What is the order of $ab$ in an abelian group?

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This is not true. In the group $G = \{z \in \Bbb C \mid z^9=1\}$ of $9$-th roots of unity, $a=\zeta_9=e^{2\pi i /9}\;$ has order $9$, $b=a^2$ has order $9$ but $ab=a^3=e^{2\pi i /3}$ has order $3$.

However, there exists an element in your group whose order is $\text{lcm}(m,n)$.

Moreover, if two elements $x,y$ in a group $G$ commute, and if their order $m$ and $n$ are coprime, then $xy$ has order $mn$. In general, if $xy=xy$, then the order of $xy$ divides $\text{lcm}(m,n)$.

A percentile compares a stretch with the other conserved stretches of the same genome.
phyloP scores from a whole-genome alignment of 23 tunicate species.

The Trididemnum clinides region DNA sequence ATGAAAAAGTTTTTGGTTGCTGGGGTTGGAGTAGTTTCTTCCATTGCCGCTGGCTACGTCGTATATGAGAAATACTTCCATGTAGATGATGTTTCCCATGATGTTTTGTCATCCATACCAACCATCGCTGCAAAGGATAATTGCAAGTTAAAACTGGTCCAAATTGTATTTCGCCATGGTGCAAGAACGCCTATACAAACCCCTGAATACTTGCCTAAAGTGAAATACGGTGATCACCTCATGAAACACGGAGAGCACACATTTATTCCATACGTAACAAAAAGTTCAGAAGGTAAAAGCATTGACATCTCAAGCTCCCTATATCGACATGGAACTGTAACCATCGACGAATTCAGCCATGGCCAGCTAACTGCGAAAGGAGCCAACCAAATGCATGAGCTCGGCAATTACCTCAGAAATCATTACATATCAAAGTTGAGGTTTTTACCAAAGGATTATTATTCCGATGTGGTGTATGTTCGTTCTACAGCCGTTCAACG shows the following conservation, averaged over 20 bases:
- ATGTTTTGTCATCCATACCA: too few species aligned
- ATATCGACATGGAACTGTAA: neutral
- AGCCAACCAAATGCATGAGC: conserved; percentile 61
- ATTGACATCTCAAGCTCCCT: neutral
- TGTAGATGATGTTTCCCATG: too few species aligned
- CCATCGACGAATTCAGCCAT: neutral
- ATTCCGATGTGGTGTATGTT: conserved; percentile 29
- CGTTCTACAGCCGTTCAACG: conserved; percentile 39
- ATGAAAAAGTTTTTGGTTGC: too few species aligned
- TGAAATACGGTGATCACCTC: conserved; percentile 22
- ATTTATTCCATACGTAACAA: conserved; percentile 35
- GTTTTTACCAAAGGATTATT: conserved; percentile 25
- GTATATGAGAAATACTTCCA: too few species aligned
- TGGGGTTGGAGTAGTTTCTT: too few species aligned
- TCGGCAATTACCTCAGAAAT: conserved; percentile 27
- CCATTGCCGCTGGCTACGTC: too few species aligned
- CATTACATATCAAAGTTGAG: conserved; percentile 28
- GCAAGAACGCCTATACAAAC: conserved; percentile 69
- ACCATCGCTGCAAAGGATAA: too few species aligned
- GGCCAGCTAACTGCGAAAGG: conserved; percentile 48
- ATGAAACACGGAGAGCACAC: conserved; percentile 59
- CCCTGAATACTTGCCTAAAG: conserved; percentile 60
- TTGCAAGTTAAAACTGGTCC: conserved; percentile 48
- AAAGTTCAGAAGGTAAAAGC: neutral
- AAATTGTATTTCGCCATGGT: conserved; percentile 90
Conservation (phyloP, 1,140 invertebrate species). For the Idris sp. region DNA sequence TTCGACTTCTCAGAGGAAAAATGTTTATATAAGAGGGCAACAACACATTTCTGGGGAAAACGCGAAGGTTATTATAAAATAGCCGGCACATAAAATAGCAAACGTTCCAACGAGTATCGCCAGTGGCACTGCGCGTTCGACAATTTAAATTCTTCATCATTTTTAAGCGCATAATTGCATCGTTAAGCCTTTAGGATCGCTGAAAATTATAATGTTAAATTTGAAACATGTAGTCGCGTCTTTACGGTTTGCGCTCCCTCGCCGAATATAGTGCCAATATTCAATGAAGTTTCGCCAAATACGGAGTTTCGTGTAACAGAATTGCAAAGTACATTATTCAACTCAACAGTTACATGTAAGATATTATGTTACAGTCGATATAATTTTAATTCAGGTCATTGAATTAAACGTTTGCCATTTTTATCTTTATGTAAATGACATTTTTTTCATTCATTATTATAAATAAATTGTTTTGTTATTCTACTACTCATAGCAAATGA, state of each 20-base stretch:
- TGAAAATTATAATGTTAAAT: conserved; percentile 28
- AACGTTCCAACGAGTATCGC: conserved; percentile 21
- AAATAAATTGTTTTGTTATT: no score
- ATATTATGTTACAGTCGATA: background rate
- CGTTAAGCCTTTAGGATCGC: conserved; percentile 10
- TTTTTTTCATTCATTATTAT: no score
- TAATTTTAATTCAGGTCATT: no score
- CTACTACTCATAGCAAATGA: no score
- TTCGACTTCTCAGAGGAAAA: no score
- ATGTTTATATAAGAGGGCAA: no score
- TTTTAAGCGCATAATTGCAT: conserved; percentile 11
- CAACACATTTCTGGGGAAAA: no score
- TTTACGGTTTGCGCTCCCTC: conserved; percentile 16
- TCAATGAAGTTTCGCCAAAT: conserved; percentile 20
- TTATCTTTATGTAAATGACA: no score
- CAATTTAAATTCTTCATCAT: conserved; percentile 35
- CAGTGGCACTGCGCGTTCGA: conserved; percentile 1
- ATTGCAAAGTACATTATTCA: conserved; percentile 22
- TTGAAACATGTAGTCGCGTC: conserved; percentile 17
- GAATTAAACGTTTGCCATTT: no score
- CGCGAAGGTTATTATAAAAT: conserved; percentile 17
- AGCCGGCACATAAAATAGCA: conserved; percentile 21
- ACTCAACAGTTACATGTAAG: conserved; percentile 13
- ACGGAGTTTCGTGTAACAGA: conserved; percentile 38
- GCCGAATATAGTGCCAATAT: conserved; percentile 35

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Updated on August 26, 2020

Comments

  • idpd15
    idpd15 about 3 years

    Let $a$ and $b\neq a^{-1}$ be two elements in an abelian group with order $m$ and $n$ respectively. Is it true that the order of the element $ab$ will be $\text{lcm}(m,n)$?

    If not, then please give a counter example.

  • MPW
    MPW about 7 years
    Good. +1 for you. I was about to answer that the conjecture was true. Perhaps one can say instead that it is true provided $b \notin \langle a\rangle\setminus \{e\}$?
  • Watson
    Watson about 7 years
    @MPW : But if I consider $x=(\zeta_9,\zeta_9^2) \in G^2$ and $y=(\zeta_9^2,\zeta_9) \in G^2$, both have order $9$, $y$ is not a power of $x$ (if $y=x^k$ then $k \equiv 2 \pmod 9, 2k \equiv 1 \pmod 9$), and $xy$ has order $3$. Am I missing something?
  • MPW
    MPW about 7 years
    Nope. You're completely correct. +1 again. I'm being lazy and musing without putting any effort into it.